Far reaching shifts in the global consumption of animal products are crucial to achieving climate change objectives, yet new research commissioned by Chatham House into public understanding of the link between eating meat and dairy and climate change reveals a major lack of awareness. Global greenhouse gas emissions from the livestock sector are estimated to account for 14.5 per cent of the global total.
In a ground-breaking 12 country survey undertaken by Ipsos MORI, including Europe, the Americas, Asia and Africa, over twice as many respondents identified exhaust emissions from global transport as a major contributor to climate change, as identified emissions from the production of meat and dairy – 64 per cent vs. 29 per cent – even though overall emissions are almost equal between the two.
“Meat and dairy consumption is set to grow rapidly in the next 40 years and it is unlikely dangerous climate change can be avoided unless consumption falls. Addressing dietary trends has to be part of an international strategy to reduce emissions,” said Rob Bailey, lead author and Research Director, Energy, Environment and Resources. “Ultimately, as with energy use, consumers need to change their behaviour and this survey shows a substantial lack of awareness of this.”
The survey showed that consumers with a higher level of awareness of the greenhouse gases associated with production were more likely to indicate willingness to reduce their meat and dairy consumption for climate objectives. Therefore, work to close this awareness gap is likely to be an important precondition for behaviour change.
Encouragingly, with much of the projected increase in meat and dairy consumption expected in emerging economies, respondents in Brazil, India and China demonstrated greater consideration of climate change in their food choices, and a greater willingness to modify their consumption than the average of the countries assessed. However, with consumption per head of population much higher in developed countries, lower levels of awareness in countries like the US highlight the extent of the challenge.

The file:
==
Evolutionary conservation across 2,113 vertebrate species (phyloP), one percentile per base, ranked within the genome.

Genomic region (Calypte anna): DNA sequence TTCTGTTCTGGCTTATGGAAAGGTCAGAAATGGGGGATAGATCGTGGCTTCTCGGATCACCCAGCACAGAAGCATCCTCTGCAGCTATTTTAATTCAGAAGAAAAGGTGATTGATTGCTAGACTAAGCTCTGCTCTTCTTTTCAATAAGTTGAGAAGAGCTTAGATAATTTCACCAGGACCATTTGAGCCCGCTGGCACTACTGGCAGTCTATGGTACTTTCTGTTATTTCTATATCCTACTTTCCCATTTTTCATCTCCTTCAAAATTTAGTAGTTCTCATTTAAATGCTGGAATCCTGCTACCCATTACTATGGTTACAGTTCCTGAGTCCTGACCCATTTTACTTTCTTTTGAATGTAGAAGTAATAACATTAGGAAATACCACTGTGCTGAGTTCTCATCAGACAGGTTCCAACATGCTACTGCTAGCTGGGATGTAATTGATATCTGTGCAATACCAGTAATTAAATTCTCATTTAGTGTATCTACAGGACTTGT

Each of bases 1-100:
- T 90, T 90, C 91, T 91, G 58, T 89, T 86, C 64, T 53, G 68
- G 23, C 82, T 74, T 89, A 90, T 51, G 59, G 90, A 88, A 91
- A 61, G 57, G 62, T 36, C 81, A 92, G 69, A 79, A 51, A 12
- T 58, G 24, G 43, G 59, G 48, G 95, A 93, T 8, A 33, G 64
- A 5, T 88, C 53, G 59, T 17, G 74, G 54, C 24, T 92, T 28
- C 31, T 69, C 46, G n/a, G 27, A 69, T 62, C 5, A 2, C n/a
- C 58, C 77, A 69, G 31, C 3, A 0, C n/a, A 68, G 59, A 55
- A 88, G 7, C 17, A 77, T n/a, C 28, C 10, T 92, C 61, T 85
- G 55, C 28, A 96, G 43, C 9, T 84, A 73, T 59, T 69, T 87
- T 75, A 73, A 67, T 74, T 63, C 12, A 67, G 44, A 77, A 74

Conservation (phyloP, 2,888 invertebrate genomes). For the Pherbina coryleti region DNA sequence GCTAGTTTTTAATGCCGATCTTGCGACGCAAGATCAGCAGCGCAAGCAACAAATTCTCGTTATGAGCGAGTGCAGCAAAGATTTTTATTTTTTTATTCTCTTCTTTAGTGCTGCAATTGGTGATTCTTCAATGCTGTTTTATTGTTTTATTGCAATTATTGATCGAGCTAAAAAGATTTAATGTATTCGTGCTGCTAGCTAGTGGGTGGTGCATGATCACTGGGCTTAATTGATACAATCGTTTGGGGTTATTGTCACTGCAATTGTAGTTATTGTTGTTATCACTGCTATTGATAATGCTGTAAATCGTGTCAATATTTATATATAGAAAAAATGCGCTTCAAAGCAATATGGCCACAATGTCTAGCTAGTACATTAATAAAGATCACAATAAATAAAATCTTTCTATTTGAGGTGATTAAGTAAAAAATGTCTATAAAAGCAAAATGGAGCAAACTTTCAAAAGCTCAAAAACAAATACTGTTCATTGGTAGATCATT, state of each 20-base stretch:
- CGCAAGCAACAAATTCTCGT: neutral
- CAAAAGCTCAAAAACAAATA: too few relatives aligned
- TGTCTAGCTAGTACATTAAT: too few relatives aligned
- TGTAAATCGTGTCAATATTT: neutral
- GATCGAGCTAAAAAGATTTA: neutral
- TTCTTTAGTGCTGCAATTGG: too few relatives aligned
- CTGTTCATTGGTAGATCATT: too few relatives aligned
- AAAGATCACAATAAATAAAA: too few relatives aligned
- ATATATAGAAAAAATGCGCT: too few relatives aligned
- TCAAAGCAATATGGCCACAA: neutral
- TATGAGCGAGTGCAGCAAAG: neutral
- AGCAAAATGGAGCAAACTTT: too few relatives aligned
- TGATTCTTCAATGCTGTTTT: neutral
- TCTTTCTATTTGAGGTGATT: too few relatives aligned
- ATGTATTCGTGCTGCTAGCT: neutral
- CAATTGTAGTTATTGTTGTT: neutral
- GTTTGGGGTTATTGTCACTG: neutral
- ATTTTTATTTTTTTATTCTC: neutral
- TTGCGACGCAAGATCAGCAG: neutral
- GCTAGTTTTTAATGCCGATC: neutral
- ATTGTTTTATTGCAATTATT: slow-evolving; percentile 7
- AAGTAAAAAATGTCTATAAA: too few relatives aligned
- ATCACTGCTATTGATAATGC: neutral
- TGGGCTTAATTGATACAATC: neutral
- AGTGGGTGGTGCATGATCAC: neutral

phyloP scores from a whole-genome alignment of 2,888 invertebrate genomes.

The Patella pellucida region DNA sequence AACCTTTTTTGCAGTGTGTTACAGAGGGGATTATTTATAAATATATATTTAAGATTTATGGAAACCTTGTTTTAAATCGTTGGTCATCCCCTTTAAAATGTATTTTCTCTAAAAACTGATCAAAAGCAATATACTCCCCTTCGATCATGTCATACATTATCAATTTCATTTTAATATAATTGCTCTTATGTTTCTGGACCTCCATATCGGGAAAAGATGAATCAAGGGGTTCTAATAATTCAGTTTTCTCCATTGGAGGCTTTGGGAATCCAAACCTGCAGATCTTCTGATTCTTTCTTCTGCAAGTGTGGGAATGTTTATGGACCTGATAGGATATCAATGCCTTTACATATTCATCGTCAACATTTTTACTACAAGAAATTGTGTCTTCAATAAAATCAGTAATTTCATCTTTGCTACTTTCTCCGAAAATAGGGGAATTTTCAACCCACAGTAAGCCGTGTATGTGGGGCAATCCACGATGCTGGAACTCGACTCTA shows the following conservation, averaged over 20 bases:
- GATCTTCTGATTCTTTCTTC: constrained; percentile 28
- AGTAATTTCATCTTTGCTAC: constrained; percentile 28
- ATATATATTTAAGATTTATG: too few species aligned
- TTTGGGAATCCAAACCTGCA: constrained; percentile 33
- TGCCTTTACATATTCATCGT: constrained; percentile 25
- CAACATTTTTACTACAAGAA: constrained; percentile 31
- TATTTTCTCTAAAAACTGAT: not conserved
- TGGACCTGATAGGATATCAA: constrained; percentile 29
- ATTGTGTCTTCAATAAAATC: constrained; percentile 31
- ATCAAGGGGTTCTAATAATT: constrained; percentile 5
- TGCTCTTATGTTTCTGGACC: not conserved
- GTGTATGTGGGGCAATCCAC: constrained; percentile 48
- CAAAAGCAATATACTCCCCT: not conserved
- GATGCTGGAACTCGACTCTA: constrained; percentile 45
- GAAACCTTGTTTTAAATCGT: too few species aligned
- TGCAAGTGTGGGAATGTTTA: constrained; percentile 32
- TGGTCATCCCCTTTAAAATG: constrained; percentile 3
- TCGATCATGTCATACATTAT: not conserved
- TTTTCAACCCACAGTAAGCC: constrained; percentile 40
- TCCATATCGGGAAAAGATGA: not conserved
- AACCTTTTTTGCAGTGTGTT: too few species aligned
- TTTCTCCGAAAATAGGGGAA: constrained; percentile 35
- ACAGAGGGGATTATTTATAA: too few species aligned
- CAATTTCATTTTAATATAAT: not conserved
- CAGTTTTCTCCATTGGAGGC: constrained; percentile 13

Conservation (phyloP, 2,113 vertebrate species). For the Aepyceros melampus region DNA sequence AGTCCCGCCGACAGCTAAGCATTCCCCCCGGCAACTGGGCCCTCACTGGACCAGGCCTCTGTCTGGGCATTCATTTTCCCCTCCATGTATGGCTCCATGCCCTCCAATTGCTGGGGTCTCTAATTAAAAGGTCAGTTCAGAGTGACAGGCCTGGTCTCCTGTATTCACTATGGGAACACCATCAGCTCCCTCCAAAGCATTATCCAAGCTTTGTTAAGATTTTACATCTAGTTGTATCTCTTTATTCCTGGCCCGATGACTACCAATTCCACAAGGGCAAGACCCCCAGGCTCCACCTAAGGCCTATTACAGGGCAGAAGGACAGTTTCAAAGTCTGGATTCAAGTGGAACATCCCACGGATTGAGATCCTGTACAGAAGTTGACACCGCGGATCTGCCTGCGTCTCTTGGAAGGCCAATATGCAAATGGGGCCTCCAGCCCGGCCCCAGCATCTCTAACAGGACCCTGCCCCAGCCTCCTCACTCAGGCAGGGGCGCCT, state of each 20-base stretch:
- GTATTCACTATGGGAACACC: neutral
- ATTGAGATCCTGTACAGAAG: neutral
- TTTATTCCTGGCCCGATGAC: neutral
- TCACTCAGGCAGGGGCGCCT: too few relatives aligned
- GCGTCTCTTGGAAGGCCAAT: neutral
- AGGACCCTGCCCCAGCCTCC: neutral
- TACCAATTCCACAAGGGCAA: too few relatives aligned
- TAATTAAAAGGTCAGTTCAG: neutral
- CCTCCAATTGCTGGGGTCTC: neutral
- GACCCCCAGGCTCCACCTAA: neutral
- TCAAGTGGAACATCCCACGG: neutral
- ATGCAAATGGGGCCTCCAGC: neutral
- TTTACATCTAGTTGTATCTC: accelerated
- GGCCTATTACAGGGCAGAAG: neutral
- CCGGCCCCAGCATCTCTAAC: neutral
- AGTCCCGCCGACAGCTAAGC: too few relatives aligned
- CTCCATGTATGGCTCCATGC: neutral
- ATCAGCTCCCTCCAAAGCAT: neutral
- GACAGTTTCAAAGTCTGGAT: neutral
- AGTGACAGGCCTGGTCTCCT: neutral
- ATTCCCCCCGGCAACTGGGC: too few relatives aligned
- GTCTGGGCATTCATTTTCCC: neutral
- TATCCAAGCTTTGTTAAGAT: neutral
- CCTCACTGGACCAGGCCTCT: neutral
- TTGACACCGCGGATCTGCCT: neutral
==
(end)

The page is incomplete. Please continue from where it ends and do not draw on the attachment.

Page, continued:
While governments and environmental groups have, so far, been reluctant to pursue policies or campaigns to encourage people to eat less meat and dairy due to a variety of factors, not least fear of backlash for intruding on people’s lifestyle choices, their assumptions are untested and evidence from the research suggests potential public receptivity.
Key Findings of the Survey:
Consumption of meat and dairy produce is a major driver of climate change.
- Greenhouse gas emissions from the livestock sector are estimated to account for 14.5 per cent of the global total, more than direct emissions from the transport sector.
- Even with ambitious supply-side action to reduce the emissions intensity of livestock production, rising global demand for meat and dairy produce means emissions will continue to rise.
Shifting global demand for meat and dairy produce is central to achieving climate goals.
- Recent analyses have shown that it is unlikely global temperature rises can be kept below two degrees Celsius without a shift in global meat and dairy consumption.
- Reducing demand for animal products could also significantly reduce mitigation costs in non-agricultural sectors by increasing their available carbon budget.
However, there is a striking paucity of efforts to reduce consumption of meat and dairy products.
- A number of factors, not least fear of backlash, have made governments and environmental groups reluctant to pursue policies or campaigns to shift consumer behaviour.
- The lack of attention afforded to the issue among policy-makers and opinion-formers contributes to a lack of research on how best to reduce meat and dairy consumption.
- As a first step in addressing this lack of research, Ipsos MORI was commissioned by Chatham House to undertake the first multi-country, multilingual online survey specifically to explore public attitudes on the relationship between meat and dairy consumption and climate change.